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Florida private school says teachers who get COVID-19 vaccine won’t be allowed to return next year

Coronavirus

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(CNN) — A Miami private school has asked its employees to wait to get the COVID-19 vaccine until the end of the school year, but still cautioned that if they do, they won’t be allowed to return next year, the school told staff this month.

The school’s CEO and co-founder Leila Centner sent a letter to faculty and staff at the Centner Academy citing unsupported assertions about COVID-19 vaccines that contradict a large body of evidence of the vaccines’ safety and efficacy from the Food and Drug Administration, the Centers for Disease Control and Prevention, the National Institutes of Health and the World Health Organization.

All four agencies, backed by extensive research, have confirmed that vaccines are the best method of defense against COVID-19 and contagious variants that can cause severe illness.

But the school is ignoring the advice and guidance from the state and federal governments, as well as the Miami-Dade Health Department, which all urge everyone 16 and older to be vaccinated.

Centner claimed in the letter that “it will be years before we have reliable information regarding the short- and long-term effects of the COVID-19 vaccines.” The FDA issued emergency use authorization for three vaccines after extensive testing showed they were both safe and effective.

The letter makes other unsubstantiated claims about adverse reactions non-vaccinated people could have by “interacting with people who have been vaccinated” that have not been identified in or supported by research by the CDC, FDA, NIH or WHO.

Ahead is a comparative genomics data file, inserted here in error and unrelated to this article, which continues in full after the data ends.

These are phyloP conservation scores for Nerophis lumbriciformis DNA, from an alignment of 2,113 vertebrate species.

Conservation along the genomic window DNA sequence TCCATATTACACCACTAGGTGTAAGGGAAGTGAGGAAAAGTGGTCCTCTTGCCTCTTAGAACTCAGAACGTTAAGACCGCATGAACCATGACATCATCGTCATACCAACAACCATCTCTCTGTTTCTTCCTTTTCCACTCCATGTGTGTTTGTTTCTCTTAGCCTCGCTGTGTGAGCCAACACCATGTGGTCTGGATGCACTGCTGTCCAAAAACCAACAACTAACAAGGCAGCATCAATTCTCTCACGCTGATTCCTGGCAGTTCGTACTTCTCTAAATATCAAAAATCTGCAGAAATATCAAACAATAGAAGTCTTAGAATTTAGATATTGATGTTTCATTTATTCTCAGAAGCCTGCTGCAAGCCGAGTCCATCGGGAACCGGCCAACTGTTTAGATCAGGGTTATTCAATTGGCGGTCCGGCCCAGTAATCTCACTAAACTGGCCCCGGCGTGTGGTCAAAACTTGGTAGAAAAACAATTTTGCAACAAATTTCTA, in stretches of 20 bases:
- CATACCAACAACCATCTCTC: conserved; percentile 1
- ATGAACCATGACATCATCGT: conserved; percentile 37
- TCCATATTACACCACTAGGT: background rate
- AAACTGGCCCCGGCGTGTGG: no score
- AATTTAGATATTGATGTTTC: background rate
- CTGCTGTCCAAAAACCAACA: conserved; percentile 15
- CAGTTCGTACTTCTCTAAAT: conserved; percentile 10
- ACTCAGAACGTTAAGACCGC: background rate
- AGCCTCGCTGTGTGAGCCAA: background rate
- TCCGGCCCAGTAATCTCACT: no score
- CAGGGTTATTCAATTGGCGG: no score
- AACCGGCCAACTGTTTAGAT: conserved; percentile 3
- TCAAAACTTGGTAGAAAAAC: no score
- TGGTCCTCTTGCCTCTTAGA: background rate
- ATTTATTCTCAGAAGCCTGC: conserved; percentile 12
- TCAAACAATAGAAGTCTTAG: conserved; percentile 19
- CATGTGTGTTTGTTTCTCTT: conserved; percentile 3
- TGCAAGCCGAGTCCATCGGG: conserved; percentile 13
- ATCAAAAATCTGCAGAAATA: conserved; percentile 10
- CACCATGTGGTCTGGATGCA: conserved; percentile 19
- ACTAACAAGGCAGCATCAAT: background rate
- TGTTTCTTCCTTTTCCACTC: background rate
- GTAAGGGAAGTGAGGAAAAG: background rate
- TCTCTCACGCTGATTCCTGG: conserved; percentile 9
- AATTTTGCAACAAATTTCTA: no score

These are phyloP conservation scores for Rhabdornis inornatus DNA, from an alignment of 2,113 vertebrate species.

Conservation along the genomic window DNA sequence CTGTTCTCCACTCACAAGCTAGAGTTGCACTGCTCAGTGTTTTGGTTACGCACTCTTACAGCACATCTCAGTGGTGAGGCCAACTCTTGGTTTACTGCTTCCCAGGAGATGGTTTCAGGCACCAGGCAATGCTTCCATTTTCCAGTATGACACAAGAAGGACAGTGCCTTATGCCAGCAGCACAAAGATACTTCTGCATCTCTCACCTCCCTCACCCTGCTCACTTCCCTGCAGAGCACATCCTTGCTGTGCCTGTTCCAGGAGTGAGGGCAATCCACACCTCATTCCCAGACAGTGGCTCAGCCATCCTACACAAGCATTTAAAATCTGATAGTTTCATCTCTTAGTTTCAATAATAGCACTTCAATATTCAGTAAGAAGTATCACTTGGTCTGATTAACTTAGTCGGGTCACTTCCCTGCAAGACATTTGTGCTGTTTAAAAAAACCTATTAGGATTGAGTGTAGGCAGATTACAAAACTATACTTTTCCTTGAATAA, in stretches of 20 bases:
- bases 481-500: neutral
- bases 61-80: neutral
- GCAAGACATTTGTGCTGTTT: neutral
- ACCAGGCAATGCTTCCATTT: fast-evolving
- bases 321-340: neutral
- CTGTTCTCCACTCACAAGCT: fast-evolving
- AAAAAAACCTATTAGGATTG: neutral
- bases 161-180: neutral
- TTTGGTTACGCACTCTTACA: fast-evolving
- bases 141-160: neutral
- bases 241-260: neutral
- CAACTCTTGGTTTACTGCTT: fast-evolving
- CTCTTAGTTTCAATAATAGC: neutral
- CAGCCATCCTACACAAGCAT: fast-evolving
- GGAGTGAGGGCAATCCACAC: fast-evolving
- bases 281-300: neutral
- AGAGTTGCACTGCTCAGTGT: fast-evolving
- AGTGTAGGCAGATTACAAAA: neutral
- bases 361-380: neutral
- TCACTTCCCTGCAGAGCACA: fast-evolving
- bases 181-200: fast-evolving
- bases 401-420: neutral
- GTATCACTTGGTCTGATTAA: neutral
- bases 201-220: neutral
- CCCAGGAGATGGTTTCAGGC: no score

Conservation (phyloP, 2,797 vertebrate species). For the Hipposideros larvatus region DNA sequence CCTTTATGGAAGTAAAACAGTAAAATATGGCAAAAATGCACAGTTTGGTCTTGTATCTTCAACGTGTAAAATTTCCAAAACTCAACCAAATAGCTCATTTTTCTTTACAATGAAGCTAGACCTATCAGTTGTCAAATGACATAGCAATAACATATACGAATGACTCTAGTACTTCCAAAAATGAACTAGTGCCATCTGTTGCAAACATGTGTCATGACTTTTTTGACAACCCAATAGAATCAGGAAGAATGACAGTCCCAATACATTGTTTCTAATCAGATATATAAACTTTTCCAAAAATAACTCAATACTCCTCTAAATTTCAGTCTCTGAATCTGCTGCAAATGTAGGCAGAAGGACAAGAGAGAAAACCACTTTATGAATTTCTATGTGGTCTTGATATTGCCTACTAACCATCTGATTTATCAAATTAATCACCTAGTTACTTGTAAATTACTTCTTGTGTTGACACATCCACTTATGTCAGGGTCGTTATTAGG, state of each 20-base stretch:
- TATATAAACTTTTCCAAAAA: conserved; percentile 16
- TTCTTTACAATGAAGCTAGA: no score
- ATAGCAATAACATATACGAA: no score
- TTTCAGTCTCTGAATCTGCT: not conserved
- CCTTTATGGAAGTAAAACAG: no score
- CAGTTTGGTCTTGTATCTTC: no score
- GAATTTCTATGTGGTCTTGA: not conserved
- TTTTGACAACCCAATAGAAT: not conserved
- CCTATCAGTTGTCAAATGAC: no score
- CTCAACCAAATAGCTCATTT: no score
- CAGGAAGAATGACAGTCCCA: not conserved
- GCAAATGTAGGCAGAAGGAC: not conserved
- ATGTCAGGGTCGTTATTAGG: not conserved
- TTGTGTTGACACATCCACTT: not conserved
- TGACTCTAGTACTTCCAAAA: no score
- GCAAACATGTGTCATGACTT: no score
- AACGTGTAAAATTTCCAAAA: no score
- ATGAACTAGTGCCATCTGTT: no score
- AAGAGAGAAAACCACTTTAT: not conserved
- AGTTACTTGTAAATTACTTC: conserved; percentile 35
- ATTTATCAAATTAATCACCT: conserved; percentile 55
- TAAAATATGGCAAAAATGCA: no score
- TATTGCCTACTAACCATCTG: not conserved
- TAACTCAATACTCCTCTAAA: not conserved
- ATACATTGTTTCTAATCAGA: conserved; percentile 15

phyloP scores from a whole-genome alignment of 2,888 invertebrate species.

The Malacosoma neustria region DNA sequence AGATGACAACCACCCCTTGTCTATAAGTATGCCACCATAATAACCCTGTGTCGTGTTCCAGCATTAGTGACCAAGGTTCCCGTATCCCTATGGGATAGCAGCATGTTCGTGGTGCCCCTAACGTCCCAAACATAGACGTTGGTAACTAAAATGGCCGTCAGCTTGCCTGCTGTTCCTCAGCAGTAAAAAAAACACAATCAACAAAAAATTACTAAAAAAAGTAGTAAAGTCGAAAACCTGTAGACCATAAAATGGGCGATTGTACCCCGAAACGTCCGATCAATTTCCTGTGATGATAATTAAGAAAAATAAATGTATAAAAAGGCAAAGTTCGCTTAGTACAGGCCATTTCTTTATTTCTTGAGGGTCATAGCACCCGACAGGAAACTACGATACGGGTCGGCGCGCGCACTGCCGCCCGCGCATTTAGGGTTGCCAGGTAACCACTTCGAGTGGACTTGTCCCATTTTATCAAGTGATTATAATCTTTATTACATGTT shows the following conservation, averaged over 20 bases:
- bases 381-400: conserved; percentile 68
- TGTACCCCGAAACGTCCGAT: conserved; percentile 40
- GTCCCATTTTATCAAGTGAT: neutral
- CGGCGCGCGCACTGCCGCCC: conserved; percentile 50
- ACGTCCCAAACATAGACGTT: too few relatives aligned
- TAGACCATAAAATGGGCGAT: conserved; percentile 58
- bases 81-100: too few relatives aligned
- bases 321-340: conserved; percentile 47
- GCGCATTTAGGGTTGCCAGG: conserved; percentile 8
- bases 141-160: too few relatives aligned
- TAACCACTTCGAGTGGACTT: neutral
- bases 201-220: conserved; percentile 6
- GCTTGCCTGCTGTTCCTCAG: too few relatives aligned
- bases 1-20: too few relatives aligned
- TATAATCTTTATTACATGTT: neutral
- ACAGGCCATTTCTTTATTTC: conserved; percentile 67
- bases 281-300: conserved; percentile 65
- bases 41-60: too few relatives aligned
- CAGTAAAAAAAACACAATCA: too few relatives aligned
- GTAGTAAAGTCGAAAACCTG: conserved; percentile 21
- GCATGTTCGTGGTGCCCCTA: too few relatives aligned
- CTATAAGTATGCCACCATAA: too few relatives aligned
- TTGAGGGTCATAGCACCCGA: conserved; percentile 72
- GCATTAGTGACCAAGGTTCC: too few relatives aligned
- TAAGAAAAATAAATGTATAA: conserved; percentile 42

Centner concluded by asking employees to “please wait until the school year ends” to get vaccinated. Teachers who are vaccinated after the school year ends “will not be able to return to school until clinical trials are complete (if a position is still available at that time),” she wrote.

The letter did not specify which clinical trials she meant. Clinical trials in adults were completed for all three vaccines to satisfy the FDA’s emergency use authorization requirements. As part of the process to seek full FDA approval, companies must continue their adult clinical trials for two years and continue to report safety and efficacy data as they get it. Clinical trials in children have recently begun.

She asked employees who were vaccinated before mid-April to report their vaccination status to the school. And faculty and staff who still want to get the vaccine before the end of the school year must immediately alert the school, “as we cannot allow recently vaccinated people to be near our students until more information is known,” Centner wrote.

In a statement to CNN, the Centner Academy said it’s “not 100% sure the COVID injections are safe and there are too many unknown variables for us to feel comfortable at this current time.”

CNN has reached out to school staff and parents of students for comment on the letter and is waiting to hear back.

The school says it supports ‘medical freedom from mandated vaccines’